Shop Kind! 5 Tips For Buying Cruelty-Free Products

Shop Kind! 5 Tips For Buying Cruelty-Free Products Hero Image

Most of us are animal lovers, yet we still live in a world where leathers and fur are glamorized and highly coveted. As a fashion-obsessed 20-something, I have fallen victim to these fashion fails, but no longer.

After seeking out ways to buy cruelty-free luxury goods, I’ve armed myself with the five most helpful tips that I use every time I go online with the intention to buy. Here are my secrets to make your cruelty-free shopping experience, fun, luxurious and accessible.

1. Use buzzwords.

Vegan, faux, cruelty-free, and pleather. These are four buzzwords that I type into the search bar when I’m shopping online. You'll be surprised at how easy the this makes your shopping experience and how many cruelty-free options your favorite retailers carry.

Buzzwords are also important because the retailer’s marketing team is constantly tracking what you’re searching. So, the more you search for a specialized product with the search terms listed above, the more the company will supply for your demand.

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2. Keep a list of retailers that you like.

I have a list of large retailers, and smaller online boutiques that I constantly track for sales and new must-have cruelty-free products.

Here’s a list of some of the retailers that I keep on my radar:

  • Nordstrom
  • Bloomingdale’s
  • Saks Fifth Avenue
  • Stella McCartney
  • Matt & Nat (vegan accessories)
  • The Real Real (luxury fashion)
  • Tata Harper (beauty products)
  • Blue Fly
  • Vaute Couture
  • Brave Gentleman (men's fashion)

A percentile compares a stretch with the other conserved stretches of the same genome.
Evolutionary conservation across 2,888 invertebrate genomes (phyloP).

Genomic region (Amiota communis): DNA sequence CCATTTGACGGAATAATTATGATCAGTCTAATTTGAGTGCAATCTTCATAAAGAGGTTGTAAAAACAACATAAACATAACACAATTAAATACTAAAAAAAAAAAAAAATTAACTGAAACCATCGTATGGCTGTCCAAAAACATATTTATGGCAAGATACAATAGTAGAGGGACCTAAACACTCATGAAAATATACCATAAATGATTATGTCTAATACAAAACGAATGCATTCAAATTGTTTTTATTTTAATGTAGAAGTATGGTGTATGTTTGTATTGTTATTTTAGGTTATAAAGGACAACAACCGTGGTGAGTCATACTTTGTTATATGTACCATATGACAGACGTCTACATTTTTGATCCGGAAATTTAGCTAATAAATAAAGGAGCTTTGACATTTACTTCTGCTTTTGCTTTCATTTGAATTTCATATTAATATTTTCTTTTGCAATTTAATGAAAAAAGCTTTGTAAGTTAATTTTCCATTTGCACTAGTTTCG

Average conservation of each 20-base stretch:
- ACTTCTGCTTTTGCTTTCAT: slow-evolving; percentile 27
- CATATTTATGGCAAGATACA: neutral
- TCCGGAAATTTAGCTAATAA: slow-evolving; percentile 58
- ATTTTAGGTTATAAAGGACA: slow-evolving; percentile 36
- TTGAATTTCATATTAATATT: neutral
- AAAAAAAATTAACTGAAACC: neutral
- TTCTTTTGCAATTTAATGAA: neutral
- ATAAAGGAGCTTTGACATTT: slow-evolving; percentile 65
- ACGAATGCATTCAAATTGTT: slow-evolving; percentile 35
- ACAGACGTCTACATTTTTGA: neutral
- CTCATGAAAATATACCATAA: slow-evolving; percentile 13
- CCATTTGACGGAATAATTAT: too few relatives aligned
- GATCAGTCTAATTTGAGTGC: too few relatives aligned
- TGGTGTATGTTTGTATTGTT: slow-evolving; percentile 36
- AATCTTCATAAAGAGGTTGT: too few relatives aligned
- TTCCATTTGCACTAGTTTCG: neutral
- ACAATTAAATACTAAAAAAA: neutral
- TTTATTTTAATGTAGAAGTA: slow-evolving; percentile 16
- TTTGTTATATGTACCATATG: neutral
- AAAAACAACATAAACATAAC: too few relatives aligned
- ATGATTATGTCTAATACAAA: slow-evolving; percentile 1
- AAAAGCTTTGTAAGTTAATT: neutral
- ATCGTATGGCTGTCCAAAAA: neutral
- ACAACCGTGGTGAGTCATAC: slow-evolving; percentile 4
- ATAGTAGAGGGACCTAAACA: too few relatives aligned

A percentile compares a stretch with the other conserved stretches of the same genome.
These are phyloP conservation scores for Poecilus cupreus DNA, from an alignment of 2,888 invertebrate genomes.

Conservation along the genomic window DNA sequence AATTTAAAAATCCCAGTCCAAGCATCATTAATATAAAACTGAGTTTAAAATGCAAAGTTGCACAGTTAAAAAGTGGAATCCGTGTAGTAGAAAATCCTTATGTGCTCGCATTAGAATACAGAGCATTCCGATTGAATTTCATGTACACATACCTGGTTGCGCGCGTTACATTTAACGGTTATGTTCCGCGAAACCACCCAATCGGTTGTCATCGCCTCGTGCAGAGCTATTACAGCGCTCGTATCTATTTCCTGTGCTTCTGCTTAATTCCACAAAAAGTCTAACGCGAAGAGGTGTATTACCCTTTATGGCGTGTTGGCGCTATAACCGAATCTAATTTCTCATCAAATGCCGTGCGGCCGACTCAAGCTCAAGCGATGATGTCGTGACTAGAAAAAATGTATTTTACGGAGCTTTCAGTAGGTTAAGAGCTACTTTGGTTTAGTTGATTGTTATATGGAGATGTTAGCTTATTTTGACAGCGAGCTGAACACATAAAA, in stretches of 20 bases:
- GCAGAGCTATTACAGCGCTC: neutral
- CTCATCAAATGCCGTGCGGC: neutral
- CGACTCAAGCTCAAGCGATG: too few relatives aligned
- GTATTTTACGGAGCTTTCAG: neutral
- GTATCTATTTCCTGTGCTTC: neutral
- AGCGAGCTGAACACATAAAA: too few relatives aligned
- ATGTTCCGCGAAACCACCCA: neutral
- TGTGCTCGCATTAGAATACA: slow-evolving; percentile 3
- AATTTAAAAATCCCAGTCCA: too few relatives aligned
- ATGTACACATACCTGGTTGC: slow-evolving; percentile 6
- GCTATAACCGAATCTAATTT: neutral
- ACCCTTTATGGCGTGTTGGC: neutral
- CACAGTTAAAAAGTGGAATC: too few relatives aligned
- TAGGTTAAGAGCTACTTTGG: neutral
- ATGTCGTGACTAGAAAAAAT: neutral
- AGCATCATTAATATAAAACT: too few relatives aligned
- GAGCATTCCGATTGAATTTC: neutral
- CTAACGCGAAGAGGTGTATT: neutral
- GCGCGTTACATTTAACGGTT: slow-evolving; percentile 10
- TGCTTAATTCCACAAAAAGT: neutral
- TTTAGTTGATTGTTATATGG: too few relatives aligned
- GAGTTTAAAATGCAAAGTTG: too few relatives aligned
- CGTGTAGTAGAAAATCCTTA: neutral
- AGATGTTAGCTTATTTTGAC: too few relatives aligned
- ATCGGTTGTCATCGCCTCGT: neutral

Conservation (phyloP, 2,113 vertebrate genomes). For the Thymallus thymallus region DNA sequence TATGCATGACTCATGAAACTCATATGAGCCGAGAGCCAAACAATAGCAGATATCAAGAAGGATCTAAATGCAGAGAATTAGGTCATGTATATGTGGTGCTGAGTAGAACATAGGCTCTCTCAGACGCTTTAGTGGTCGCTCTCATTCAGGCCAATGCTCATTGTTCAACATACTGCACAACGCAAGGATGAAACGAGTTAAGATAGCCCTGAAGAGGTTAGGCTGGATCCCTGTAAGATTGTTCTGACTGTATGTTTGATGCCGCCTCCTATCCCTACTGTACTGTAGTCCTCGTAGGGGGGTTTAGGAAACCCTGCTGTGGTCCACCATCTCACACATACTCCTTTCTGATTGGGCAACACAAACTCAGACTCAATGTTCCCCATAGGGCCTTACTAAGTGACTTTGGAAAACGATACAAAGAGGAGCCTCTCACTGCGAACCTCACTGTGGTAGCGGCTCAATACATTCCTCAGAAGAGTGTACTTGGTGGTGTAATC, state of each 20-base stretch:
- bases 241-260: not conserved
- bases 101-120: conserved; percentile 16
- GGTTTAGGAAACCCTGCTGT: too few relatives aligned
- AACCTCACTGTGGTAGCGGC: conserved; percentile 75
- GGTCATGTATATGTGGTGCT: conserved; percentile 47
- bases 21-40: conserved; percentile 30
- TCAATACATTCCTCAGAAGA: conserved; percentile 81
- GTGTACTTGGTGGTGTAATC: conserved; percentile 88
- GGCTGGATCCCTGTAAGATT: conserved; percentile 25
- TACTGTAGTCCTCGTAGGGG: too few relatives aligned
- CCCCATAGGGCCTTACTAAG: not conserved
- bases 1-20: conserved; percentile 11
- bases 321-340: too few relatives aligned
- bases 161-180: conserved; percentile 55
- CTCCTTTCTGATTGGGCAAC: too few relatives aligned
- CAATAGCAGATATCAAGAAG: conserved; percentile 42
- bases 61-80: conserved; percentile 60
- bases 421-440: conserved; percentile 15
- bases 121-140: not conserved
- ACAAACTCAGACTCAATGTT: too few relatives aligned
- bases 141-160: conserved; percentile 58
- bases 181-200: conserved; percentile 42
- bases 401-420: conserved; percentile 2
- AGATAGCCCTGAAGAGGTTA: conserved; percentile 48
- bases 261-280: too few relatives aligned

• Mooshoes
  • Compassion Couture
  • Melissa shoes
  • Tom’s (they have vegan shoes, now!)

3. Make sure you know what you’re buying—read the labels.

You might surprise yourself and find that the leather on the shoes you want is actually pleather, and totally cruelty-free.

Another reason reading labels is important is to see where the product is manufactured. If you want to purchase an item, but unsure about Child Labor Laws in the country where it was manufactured, do a quick online search to see what you’re supporting before you buy it. As a vegan designer and good friend of mine, Leanne Mai-ly Hilgart puts it, “How you choose to spend your money is another way of voting for something you want.” Read the labels and know what your purchase supports.

4. Slowly build your new wardrobe and lifestyle.

A cruelty-free wardrobe doesn’t happen overnight, which can be extremely frustrating to those of us who've decided to live the cruelty-free lifestyle. If only we could all have magic powers to make everything we own cruelty-free overnight!

Don’t ride yourself for wearing your old leather boots; just replace them with an awesome cruelty-free pair when your budget allows. If people ask why you’re vegan but still wear leather, explain that you’re making a conscious effort to buy cruelty-free products going forward and are working to convert to a more compassionate wardrobe or lifestyle in the meantime.

5. Out with the old, in with the new.

It feels so good to sell the old stuff and make room for new things in your life. My husband and I have moved six times together, and each time, we clean out our closets, give away or consign our older clothing and shoes, and make room for new, cruelty-free options (or simplifying without needing anything extra).

We’re even conscious about the furniture and home goods that we add to our home; no more wool rugs, bone inlay coffee tables or picture frames, leather chairs, or feather bedding. We have sold old furniture on Craigslist and purchased gorgeous new pieces, like a linen sofa filled with soy-and plant-based polyfoam, rugs made from plant fiber (like sisal), and pillows filled with foam instead of feather.

Again, change takes time and can be quite expensive. People who get what you stand for will totally understand if you still have a wool rug or feather lined pillow in your sofa. When the budget allows, sell or donate the old, and allow space for new things in your life.

Photo Credit: Michael Weschler


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